She was born in the Philippines and ultimately earned a Ph.D in agricultural chemistry from UCD in 1972.
Her husband was former Davis Mayor Vigfus A. Asmundson, who passed away from Parkinson’s Disease in 2003.
Overcoming social hurdles of being an ethnic woman with a science background, Asmundson is the first female immigrant mayor in California.
This year, she said she hopes to resolve two key issues – improved water quality and waste water treatment, specifically well-planned slow growth.
“Pro-growth has a negative connotation. I believe in well-planned slow growth that you can control and absorb,” Asmundson said.
Asmundson supports two students in the Philippines each year with tuition and books. She also developed the Adamson University Diamond Jubilee Foundation to provide scholarships for students, professors and help athletic programs.
During her time in Davis City Council, Asmundson has established four sister cities – two in the Philippines, one in China and one in Korea.
Through all of her accomplishments, she said she maintains the belief, “Nothing ventured, nothing gained.“
Davis Police Chief, Landy Black
Landy Black supervises 60 sworn police officers, 45 support professionals, volunteers and two police patrol dogs, along with a budget of $16 million.
After a racially-charged debate in 1996 and the resignation of former chief Jim Hyde, Black was hired in 2007.
The biggest challenge for Black upon his Davis arrival was to rebuild trust between the community and the city police.
His philosophy is based on collaboration with community members and other organizations.
“We focus on policing with the community, not to the community, in such a way that the community can [stand] behind us,” he said.
Black upholds his tradition of Thursday “walkabouts” downtown to get to know the city’s people.
Black served 30 years of active duty and in the reserves for the U.S. Army Military Police Corps. He joined the Seattle Police department in 1983 and spent two years prior to coming to Davis as the precinct commander.
Davis Farmers Market Manager, Randii Macnear
Randii Macnear came to California with dreams of going into nursing or nutrition. That changed when she became the Davis Farmers Market manager in 1978 and continued to this day.
“The market has really improved quality of life in Davis,” she said. “[It] has made Davis a healthy community emotionally, socially and physically.”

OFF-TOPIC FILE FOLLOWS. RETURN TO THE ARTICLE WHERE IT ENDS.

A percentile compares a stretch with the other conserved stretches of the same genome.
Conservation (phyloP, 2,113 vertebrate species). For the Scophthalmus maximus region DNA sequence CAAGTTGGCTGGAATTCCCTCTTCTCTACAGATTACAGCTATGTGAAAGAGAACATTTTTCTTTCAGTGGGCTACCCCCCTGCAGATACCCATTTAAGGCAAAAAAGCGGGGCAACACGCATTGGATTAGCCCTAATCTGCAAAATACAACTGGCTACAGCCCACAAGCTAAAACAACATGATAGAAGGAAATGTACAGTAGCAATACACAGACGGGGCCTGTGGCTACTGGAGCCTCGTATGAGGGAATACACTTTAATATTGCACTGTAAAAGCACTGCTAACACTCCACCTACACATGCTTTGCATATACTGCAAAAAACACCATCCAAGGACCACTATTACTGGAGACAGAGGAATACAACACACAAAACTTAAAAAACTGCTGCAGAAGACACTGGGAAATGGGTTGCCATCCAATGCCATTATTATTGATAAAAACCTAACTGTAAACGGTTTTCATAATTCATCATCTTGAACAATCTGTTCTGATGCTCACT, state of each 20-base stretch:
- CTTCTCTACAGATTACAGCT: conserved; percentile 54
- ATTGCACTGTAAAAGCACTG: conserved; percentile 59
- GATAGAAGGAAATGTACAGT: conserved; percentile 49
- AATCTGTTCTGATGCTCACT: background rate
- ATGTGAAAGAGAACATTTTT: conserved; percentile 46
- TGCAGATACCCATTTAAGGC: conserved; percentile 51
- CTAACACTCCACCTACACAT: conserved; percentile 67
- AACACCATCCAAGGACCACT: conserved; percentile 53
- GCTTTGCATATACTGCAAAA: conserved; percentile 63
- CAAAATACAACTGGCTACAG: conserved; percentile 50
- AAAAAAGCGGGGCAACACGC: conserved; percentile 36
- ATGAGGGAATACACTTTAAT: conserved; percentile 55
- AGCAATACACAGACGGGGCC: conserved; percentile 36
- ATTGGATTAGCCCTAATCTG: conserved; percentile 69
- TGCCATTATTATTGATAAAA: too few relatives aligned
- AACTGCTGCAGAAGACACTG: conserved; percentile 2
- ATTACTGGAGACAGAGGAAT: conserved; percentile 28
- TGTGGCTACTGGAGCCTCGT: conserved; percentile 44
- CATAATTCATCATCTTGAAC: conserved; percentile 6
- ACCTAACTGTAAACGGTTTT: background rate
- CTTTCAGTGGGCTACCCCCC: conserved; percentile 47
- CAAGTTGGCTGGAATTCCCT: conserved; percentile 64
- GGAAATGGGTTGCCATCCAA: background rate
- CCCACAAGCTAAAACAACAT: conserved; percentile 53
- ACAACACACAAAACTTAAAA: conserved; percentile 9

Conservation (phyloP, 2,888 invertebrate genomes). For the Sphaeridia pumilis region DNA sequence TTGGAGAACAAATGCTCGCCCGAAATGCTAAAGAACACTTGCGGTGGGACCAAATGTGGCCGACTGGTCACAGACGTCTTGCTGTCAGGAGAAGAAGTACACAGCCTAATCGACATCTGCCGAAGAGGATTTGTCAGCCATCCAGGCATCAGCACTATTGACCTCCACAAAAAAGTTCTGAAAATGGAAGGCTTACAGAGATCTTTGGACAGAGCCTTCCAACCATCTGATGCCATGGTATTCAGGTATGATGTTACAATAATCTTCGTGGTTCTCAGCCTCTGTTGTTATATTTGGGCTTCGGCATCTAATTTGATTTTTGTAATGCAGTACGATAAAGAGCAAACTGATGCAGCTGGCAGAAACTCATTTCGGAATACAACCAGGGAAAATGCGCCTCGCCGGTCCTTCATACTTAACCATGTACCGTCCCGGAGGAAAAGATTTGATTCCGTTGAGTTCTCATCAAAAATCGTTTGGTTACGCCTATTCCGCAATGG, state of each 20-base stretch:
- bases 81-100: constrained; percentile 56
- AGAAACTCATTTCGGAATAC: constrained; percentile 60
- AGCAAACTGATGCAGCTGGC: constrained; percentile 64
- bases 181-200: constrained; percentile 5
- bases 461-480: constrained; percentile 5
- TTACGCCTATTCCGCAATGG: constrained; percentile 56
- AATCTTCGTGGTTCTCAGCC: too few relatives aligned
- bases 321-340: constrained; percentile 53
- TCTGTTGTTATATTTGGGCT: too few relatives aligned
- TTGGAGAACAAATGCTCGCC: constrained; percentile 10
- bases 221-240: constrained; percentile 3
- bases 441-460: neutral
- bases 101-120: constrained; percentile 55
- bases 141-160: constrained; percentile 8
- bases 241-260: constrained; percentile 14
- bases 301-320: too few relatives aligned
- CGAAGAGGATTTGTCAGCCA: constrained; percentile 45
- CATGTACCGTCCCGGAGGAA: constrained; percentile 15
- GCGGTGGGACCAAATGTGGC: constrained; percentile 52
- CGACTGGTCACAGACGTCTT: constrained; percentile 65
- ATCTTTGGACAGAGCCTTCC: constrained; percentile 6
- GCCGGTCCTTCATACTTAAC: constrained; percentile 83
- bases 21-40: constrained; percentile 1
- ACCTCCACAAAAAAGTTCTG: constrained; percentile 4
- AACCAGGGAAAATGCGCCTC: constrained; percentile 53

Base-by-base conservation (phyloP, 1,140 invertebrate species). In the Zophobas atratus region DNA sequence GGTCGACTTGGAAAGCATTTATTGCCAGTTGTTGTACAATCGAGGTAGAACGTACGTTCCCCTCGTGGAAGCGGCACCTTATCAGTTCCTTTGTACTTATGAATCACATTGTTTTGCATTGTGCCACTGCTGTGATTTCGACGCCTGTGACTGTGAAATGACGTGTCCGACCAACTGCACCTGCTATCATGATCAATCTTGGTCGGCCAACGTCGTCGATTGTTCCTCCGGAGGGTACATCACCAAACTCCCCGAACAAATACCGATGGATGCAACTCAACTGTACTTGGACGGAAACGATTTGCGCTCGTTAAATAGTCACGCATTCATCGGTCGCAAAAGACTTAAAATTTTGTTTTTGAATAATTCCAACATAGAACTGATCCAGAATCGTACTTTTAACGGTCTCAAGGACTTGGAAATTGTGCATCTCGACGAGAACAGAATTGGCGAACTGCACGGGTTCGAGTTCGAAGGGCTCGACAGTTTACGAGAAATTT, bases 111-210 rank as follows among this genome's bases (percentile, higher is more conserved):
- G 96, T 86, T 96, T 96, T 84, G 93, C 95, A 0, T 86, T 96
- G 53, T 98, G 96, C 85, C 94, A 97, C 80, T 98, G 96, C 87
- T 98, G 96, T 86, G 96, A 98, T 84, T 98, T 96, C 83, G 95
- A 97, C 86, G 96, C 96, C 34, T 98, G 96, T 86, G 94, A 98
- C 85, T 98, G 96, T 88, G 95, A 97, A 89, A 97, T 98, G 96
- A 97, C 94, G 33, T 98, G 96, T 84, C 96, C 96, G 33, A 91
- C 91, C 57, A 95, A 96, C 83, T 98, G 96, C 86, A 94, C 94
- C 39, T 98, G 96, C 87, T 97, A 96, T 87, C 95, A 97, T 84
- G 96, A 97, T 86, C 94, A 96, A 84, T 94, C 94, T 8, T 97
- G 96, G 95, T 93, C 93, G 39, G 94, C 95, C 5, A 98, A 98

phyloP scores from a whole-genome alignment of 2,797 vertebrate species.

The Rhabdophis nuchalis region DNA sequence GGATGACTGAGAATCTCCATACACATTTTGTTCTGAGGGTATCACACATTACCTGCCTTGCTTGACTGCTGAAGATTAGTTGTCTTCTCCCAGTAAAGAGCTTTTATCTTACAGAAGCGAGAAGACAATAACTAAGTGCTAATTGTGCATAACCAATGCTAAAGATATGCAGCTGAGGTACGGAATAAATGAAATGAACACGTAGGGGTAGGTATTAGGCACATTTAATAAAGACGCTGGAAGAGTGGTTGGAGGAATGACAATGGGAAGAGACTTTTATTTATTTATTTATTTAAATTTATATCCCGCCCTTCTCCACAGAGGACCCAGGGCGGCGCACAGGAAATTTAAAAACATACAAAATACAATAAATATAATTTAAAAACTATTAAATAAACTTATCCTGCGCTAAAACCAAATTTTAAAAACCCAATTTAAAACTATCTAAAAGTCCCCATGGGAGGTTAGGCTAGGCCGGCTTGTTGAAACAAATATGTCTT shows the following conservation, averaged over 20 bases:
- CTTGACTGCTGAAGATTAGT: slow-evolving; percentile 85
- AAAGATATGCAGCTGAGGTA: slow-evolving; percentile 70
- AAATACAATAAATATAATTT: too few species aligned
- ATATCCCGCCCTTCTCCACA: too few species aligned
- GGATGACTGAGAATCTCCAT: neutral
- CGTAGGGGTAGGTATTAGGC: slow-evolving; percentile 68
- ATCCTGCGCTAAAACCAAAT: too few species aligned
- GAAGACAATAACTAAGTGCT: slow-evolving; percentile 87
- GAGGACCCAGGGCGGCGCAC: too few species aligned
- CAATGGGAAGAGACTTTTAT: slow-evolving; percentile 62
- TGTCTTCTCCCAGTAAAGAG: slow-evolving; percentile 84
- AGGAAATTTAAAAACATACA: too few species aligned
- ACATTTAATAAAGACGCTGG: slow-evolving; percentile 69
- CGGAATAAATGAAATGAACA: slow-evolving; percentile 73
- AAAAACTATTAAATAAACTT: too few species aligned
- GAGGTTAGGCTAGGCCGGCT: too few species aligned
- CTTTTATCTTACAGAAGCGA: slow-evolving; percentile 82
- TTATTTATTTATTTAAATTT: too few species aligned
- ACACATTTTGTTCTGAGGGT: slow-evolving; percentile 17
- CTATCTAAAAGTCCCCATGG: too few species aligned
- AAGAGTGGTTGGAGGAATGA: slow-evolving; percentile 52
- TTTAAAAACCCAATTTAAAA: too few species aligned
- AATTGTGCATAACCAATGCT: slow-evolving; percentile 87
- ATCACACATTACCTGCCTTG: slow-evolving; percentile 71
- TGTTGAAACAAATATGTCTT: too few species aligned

Macnear was the statewide coordinator and co-founder of the California Federation of Certified Farmers‘ Markets and belongs to the National Farmer’s Market Coalition.
She won the 2008 Outstanding Leadership Award from the North American Farmers‘ Direct Marketing Conference and was named the 2002 NAFDMA Farmers Market Manager of the Year. Macnear does consulting work and speaks at conferences.
Davis Farmers Market recently won the American Farmland Trust contest for best big market.
California State Senator, Lois Wolk
Davis resident Lois Wolk fills a senate seat in the California Senate’s Fifth District, which includes Davis.
Her primary issues include political reform, water management, the Sacramento-San Joaquin Delta crisis, healthcare, mortgage reform, education, public safety and transportation.
In 2007, she was honored for her contributions to a Highway 12 safety package that created a double fine area on a particularly dangerous portion of Highway 12.
Wolk currently serves as Chair of the Senate Revenue and Taxation Committee and was the first woman to chair the Assembly Water, Parks and Wildlife Committee.
In 2009, Wolk received The California State Parks Foundation Legacy Award while the Aging Services of California named her Legislator of the Year.
Wolk was on the Davis City Council from 1990 to 1998, serving two terms as mayor, and the Yolo County Board of Supervisors from 1998 to 2002. She served three terms with the California State Assembly, Eighth District, from 2002 to 2008 where she authored over 50 laws.
California State Representative, Mariko Yamada
Also a Davis resident, Mariko Yamada succeeded Lois Wolk’s position in the California State Assembly, Eighth District. She previously served on the Yolo County Board of Supervisors.
Yamada focuses on the protection of civil rights and the preservation of open space and agricultural land. Yamada said he believes it is important to include underserved communities in the educational and political processes.
Yamada holds a long history in social work. She earned a Masters in social work at the University of Southern California. She also worked at the San Diego County Department of Social Services from 1989 to 1994. Her experience also includes a decade of federal service in Washington, D.C.
Yamada authored “Taneka’s Law,” which passed the Senate floor this year. The law clarifies vague language in workers‘ compensation legislation.
LAUREN STUESSY and POOJA KUMAR can be reached at email@example.com.